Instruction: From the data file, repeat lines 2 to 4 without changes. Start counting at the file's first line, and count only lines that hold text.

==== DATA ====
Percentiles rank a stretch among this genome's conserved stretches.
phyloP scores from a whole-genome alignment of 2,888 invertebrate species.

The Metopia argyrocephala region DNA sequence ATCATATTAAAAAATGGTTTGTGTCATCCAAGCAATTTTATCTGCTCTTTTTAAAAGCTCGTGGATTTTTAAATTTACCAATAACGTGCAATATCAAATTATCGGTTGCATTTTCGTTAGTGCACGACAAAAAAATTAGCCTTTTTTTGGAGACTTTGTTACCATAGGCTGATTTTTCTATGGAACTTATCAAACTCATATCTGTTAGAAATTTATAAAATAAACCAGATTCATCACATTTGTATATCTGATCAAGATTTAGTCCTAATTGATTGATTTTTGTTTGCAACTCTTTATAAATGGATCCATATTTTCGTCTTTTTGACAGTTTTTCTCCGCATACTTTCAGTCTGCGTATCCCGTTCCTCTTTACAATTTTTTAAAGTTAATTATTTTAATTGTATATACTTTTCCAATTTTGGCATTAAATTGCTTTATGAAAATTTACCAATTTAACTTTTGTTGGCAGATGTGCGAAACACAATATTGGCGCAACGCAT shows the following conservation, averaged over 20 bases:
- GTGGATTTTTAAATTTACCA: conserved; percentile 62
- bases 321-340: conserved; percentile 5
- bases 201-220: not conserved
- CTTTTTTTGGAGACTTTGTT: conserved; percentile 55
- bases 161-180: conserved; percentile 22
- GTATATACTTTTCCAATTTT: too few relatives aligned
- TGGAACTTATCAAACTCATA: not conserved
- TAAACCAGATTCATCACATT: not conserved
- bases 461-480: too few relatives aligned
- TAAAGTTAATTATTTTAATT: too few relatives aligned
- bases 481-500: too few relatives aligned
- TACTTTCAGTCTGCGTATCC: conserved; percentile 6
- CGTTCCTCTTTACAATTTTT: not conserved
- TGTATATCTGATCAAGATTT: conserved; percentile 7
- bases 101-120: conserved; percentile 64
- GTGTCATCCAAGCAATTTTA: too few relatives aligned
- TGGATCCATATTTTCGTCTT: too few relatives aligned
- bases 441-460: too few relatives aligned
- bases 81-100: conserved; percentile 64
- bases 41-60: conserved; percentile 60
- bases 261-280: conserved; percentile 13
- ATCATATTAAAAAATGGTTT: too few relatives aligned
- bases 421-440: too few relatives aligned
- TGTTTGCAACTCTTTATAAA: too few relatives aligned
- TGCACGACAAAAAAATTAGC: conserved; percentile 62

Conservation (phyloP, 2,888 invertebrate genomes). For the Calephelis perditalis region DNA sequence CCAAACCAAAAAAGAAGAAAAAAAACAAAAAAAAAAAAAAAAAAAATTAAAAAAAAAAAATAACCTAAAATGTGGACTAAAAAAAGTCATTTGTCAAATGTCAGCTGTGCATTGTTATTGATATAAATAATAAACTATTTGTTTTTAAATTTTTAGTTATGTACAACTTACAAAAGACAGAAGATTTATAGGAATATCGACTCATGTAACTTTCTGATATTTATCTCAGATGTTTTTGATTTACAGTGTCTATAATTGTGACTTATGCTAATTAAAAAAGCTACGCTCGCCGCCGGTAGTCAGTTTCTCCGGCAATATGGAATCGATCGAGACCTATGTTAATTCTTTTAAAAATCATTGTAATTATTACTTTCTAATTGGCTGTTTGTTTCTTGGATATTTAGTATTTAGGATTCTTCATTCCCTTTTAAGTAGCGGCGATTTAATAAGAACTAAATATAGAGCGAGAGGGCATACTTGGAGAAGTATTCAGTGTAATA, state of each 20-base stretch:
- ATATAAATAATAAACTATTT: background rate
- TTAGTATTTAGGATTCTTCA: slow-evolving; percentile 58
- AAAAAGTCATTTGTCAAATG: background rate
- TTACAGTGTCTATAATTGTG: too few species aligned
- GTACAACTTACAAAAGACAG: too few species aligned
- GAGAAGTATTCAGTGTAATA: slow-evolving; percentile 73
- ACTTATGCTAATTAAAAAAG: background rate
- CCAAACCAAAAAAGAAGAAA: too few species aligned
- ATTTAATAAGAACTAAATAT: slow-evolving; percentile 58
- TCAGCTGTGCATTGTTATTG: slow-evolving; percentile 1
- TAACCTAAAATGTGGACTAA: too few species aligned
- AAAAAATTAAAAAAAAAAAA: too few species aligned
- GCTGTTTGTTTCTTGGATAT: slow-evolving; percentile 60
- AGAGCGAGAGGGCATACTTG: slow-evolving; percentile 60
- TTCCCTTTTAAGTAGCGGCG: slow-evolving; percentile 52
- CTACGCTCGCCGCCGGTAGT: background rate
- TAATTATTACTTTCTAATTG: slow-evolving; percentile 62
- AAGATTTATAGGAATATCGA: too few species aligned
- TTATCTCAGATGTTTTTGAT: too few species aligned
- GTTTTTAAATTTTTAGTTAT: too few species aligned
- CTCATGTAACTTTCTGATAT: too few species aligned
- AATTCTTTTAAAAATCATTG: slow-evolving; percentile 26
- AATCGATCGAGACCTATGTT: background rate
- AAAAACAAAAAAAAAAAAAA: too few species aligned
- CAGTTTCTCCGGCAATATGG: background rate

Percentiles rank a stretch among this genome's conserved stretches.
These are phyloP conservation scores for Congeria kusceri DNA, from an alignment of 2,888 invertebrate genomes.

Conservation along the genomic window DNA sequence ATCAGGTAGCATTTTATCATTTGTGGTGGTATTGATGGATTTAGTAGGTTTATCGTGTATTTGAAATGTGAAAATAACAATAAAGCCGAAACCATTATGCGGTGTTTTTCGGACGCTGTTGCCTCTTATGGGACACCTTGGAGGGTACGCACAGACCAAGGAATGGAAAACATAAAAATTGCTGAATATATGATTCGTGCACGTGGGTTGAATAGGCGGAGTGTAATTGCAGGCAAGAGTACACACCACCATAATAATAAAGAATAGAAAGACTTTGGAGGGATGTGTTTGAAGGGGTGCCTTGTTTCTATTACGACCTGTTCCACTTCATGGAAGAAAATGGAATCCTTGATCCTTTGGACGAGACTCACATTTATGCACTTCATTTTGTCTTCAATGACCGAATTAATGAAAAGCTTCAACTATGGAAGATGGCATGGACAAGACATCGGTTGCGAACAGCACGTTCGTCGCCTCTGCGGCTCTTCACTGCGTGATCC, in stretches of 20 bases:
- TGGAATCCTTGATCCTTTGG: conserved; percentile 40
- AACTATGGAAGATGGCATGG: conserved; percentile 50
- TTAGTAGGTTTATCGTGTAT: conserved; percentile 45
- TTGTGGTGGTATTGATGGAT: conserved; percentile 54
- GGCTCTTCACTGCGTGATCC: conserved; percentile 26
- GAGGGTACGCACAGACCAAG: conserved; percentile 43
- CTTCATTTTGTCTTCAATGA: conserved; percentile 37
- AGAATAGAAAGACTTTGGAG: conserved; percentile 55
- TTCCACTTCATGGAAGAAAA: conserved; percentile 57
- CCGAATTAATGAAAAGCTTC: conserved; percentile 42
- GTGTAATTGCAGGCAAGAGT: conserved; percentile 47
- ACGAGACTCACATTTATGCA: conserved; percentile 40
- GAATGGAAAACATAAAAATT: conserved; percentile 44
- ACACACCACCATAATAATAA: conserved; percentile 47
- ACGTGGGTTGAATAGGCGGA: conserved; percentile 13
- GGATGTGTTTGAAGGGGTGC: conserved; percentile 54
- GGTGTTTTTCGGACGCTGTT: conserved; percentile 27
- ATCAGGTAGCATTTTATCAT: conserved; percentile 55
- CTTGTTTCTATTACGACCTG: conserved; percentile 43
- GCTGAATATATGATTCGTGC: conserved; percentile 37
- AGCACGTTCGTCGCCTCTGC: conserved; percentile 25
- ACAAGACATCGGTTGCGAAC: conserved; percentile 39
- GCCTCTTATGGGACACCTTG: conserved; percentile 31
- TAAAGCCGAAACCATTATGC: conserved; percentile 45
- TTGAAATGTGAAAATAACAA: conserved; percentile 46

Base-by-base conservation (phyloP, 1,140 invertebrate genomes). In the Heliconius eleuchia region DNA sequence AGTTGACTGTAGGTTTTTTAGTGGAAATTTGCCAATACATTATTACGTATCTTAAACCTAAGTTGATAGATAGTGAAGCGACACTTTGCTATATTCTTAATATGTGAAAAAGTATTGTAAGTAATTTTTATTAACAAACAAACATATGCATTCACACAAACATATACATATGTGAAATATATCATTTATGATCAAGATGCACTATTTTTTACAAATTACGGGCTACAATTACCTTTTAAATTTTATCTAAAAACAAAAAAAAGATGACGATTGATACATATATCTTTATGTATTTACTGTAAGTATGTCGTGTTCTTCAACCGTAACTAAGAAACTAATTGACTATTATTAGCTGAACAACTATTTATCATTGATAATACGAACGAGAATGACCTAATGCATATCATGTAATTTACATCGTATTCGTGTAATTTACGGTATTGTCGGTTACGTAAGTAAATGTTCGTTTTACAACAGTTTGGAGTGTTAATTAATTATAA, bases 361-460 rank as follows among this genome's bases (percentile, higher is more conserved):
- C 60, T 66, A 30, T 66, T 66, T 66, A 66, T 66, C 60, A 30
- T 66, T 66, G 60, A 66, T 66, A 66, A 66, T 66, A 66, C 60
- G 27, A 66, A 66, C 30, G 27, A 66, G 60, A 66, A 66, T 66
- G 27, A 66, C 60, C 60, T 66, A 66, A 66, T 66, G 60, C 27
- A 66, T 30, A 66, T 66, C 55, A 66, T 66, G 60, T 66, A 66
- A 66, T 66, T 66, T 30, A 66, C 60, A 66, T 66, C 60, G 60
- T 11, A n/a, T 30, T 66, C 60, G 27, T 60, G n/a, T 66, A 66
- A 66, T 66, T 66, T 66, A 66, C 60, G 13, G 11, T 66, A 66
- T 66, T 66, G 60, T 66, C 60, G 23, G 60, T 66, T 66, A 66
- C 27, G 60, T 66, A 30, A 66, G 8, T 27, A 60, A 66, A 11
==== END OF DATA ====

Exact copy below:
phyloP scores from a whole-genome alignment of 2,888 invertebrate species.

The Metopia argyrocephala region DNA sequence ATCATATTAAAAAATGGTTTGTGTCATCCAAGCAATTTTATCTGCTCTTTTTAAAAGCTCGTGGATTTTTAAATTTACCAATAACGTGCAATATCAAATTATCGGTTGCATTTTCGTTAGTGCACGACAAAAAAATTAGCCTTTTTTTGGAGACTTTGTTACCATAGGCTGATTTTTCTATGGAACTTATCAAACTCATATCTGTTAGAAATTTATAAAATAAACCAGATTCATCACATTTGTATATCTGATCAAGATTTAGTCCTAATTGATTGATTTTTGTTTGCAACTCTTTATAAATGGATCCATATTTTCGTCTTTTTGACAGTTTTTCTCCGCATACTTTCAGTCTGCGTATCCCGTTCCTCTTTACAATTTTTTAAAGTTAATTATTTTAATTGTATATACTTTTCCAATTTTGGCATTAAATTGCTTTATGAAAATTTACCAATTTAACTTTTGTTGGCAGATGTGCGAAACACAATATTGGCGCAACGCAT shows the following conservation, averaged over 20 bases:
- GTGGATTTTTAAATTTACCA: conserved; percentile 62